Celia Jessica Villarosa has been a steady presence in my life in the last 18 years. She was a former boss. I met her in 1988 at a Toastmasters Club meeting barely a month since I moved to Manila from Leyte. She was then helping set up a local airline. She offered me a job on the spot, which I accepted. That partnership would last more than 10 years as we moved together from one company to another. Eight years ago, we parted ways as I chose to stay put in a group of companies while she went off to join a succession of companies—PCIBank, Lucent Technologies, ABN-Amro, Alcatel, and finally, Rizal Commercial Banking Center. However, our bond became even stronger as the superior-subordinate relationship ended and we made a transition to being friends and colleagues.
Celia was diagnosed with cancer five years ago. She valiantly fought the battle and I truly admired her courage and her tenacity. She had numerous cycles of chemotherapy, radiation, gene therapy; even tried alternative cures. All throughout, or at least until three months ago, she did all that while holding down full-time jobs as human resource director of certain companies.
I am still trying to figure out why someone like her would have cancer. This is a person who was so health conscious—she worked out every day, ran regularly, did not smoke, did not drink, practiced meditation, etc. Her only vice, as far as I know, was clothes; not jewelry, not shoes, not bags. Just clothes. And, oh, ballroom dancing, which when you come to think about it, was also a form of exercise. She ate wisely and was mostly into fruits and vegetables. She had a good temperament and rarely got angry. And yet she got cancer.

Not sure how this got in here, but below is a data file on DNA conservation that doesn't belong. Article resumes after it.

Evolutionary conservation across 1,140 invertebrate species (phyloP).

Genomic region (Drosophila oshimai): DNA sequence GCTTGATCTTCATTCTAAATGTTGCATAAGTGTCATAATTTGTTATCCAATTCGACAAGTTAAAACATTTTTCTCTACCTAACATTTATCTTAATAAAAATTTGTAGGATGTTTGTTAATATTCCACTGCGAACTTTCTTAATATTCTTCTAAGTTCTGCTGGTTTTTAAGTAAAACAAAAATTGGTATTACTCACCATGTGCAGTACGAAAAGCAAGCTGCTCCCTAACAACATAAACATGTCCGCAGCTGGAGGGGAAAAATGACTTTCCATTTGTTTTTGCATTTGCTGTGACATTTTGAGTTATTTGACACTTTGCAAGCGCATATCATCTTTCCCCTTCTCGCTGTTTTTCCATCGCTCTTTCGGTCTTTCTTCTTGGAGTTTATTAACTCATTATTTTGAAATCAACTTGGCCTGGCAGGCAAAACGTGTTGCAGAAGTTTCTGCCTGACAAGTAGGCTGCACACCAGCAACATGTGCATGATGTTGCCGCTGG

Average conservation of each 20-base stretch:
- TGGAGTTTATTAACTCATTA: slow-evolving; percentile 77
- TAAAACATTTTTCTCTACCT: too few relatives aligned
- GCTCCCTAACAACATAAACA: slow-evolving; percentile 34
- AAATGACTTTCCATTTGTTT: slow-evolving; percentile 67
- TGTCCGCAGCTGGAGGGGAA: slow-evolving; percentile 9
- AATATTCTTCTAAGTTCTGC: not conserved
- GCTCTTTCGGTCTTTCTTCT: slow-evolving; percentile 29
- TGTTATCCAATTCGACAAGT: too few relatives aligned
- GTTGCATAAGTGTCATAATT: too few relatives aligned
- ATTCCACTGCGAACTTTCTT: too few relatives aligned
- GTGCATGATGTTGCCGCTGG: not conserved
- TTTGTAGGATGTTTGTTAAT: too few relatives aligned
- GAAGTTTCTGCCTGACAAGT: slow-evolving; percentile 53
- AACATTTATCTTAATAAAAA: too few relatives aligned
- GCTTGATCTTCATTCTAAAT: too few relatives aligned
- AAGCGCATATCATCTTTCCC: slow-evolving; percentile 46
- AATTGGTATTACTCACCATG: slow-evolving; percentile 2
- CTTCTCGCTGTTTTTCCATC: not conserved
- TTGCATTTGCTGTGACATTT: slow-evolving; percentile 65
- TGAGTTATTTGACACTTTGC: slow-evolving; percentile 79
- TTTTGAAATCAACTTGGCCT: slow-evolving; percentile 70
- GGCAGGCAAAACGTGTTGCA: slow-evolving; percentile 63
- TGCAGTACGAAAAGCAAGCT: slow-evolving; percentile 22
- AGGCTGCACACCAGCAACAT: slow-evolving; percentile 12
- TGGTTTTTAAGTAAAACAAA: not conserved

I know many people who smoke like their bodies need to be cigarette-cured, who drink like their systems are fueled by alcohol, and essentially make life difficult for everyone else in this planet and yet they live up to a century (or seem like it). It’s just so unfair.
In situations like these, I often end up making rationalizations that will not earn me points in logical deduction. Somehow, these thoughts bring comfort no matter how minimal, fleeting, and bordering on escapism: She needs to rest already (true, she has been working non-stop for 30 years), that she has done her life’s work (probably, although who am I do say that?—but her only daughter is done with school and already working), there is a reason for everything (her condition is a warning and reminder to all of us that life, even at its longest, is still truly short). Whatever.
Celia has made a major difference in my life and those of other colleagues who had this selfless woman as their mentor. She literally shaped my career, taught me the ropes, mentored me. Even at the height of the controversy over that open letter, she took time out from her hectic treatment schedule to seek me out for lunch to discuss how I was coping with the attention.
I do not know if Celia will still be able to read this while she is in this world, but this is my way of telling the world that we are all better off today because of people like her. Thank you my dear friend. I am already missing you.